I knew the Weakerthans had stayed independent, so there was only one possible interpretation of that sentence. I wasn’t going to get to go.
Just as my heart was recovering from the shocking jolt of this realization (I had really been spending the whole day preparing for and thinking about this show), a plan began to hatch in my mind. So, only slightly fazed, I put together a sign to print out with a collection of Weakerthans song titles reworked to implore concert-goers to give me an extra ticket they might have (e.g. “This is a Ticket Seeker Never Leave Open”). I wrapped it up with a quote from “Pamphleteer” about standing on a corner, trying to get people’s attention, [and a ticket]. And I made it clear that I would pay face value for the ticket and was not seeking a freebie – although I would gladly have paid well more than the $15 face value of the ticket, I was quite concerned about being rung up for some sort of scalping infraction were I to put in writing that I would pay double face value. In fact I was quite concerned with this whole project that I could get hauled in (or at least shooed away) under scalping accusations of some sort or another. There’s a reason actual scalpers don’t entreaty customers with signs.
My larger concern, of course, was with investing hours of time in the cold with my sign and ending up going home without seeing the show. If it sold out in the first place, who knows how many die-hard fans they had accumulated since the last time they played SF? Would there be a fleet of people with signs like mine, boldly bidding $100 for entry? At least if I got shooed away early, I would only be out a brisk mile-plus walk across the city.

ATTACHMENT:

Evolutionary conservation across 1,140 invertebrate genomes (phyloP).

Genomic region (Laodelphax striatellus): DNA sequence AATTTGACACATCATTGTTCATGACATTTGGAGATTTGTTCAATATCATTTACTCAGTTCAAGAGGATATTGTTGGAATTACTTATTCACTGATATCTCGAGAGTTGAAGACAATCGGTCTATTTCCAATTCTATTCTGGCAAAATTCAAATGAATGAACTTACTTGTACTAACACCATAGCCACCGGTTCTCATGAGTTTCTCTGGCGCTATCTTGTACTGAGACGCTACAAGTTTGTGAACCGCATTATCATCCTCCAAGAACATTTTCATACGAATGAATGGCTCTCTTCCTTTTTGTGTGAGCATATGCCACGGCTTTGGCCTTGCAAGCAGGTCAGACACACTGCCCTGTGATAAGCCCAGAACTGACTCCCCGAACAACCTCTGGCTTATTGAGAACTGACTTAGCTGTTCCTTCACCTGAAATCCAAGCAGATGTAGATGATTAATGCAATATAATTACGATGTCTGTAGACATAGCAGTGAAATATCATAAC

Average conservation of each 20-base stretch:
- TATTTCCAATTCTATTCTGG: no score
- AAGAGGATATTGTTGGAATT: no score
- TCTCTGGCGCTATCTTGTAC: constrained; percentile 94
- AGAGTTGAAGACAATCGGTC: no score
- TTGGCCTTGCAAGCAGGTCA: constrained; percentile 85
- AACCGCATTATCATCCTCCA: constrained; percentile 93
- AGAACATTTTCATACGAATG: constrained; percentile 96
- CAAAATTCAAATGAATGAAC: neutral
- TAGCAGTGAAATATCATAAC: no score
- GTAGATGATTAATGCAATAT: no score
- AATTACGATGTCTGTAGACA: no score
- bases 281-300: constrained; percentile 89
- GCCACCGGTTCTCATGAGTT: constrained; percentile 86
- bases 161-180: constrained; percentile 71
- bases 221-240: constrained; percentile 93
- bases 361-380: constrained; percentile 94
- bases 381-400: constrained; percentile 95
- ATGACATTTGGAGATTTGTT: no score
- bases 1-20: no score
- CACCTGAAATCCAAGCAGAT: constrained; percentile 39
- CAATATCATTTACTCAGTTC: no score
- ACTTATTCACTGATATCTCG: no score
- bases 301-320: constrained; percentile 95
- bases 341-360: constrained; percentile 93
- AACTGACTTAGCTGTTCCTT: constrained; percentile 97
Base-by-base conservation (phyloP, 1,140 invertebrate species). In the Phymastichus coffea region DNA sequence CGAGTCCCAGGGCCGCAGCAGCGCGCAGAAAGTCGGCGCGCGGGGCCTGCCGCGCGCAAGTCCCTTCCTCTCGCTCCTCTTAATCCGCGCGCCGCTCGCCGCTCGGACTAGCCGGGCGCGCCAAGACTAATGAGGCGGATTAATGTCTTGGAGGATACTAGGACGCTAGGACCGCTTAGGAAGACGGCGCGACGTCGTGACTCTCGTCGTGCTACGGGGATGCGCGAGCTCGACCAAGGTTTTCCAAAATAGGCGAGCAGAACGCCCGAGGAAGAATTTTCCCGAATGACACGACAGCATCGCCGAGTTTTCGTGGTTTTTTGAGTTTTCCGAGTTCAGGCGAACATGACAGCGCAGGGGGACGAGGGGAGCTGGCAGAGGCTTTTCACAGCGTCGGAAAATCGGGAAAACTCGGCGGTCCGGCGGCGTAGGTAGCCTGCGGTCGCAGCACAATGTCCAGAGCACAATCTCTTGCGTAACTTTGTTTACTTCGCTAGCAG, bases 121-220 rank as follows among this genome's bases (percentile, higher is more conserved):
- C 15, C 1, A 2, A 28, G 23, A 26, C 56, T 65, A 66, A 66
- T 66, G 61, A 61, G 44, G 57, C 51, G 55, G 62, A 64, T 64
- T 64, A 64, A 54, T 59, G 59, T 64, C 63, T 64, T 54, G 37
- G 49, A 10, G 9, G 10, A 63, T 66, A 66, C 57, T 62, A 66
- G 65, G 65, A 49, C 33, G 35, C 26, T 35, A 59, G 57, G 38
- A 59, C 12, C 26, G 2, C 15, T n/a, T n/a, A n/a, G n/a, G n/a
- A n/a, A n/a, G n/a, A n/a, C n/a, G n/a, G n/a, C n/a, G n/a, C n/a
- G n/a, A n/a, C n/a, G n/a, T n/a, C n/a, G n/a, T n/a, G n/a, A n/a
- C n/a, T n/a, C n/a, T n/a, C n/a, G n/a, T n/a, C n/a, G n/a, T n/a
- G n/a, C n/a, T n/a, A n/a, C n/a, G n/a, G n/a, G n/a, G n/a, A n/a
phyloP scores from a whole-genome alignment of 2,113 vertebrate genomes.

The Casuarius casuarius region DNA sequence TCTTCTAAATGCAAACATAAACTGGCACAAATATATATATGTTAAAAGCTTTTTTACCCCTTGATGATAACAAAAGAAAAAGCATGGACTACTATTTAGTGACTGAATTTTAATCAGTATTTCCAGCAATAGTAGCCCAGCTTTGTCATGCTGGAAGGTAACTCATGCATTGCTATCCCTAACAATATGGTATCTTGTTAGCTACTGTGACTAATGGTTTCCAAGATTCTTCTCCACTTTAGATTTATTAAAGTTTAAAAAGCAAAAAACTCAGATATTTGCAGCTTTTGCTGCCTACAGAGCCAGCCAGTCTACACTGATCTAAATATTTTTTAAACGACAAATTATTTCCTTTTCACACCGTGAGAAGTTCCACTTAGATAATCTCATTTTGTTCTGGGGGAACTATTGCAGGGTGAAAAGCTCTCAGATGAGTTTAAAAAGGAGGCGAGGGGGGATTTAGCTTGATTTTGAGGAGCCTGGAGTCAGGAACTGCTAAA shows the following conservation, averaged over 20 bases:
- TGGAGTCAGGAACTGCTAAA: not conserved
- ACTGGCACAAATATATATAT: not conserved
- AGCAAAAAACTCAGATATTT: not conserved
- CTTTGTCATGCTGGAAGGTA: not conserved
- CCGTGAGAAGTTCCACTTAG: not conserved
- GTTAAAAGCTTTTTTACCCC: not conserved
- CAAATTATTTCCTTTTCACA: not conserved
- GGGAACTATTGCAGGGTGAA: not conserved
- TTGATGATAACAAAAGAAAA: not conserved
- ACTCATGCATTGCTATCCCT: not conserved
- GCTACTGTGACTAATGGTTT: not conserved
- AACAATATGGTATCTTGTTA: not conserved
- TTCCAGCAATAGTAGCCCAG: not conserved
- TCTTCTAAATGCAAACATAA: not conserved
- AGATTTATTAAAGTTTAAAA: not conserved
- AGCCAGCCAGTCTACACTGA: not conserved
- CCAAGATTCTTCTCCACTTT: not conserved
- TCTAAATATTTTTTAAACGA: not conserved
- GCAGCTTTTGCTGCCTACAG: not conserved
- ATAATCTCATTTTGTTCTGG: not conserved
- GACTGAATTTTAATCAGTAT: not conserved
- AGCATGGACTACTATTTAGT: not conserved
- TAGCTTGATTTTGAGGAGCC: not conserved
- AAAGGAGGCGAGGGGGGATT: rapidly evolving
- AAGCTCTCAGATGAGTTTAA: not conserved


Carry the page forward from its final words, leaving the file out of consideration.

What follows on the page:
So I got there at about 6:20 (doors 7:30, show 8:00), to stand against a pole by the entrance perfectly positioned to face the line. The line had three inhabitants, stalwartly bracing against the wind tunnel formed by Slim’s on the right and… the tour bus on the left! Interesting. The box office was closed, so I couldn’t cajole them. I asked the three line-standers if they had an extras, then hauled my sign, backed with cardboard from my backpack. The wind was blowing such that it pinned the sign against my chest, which was rather fortunate… had the wind or arrangement of the street been reversed, all my hair would have obscured my face and the sign would constantly be in danger of catching the wind on a corner and blowing down the road.
Band members began to filter back and forth between the bus and the club, sometimes glancing at my sign and a couple took time to stop and read it. (The fonts were to small and people have a harder time seeing than I do, so people would often have to stop right next to me and sort of lean in to get the full impact of the sign. But people kept doing it.) Very few actual concert-goers were showing up. And then John K. Samson, the lead singer, turned the corner with an apparent local friend of his and was chatting with him for awhile. Then he popped into the club, then back over to the bus, and then came by to read my sign and say hello.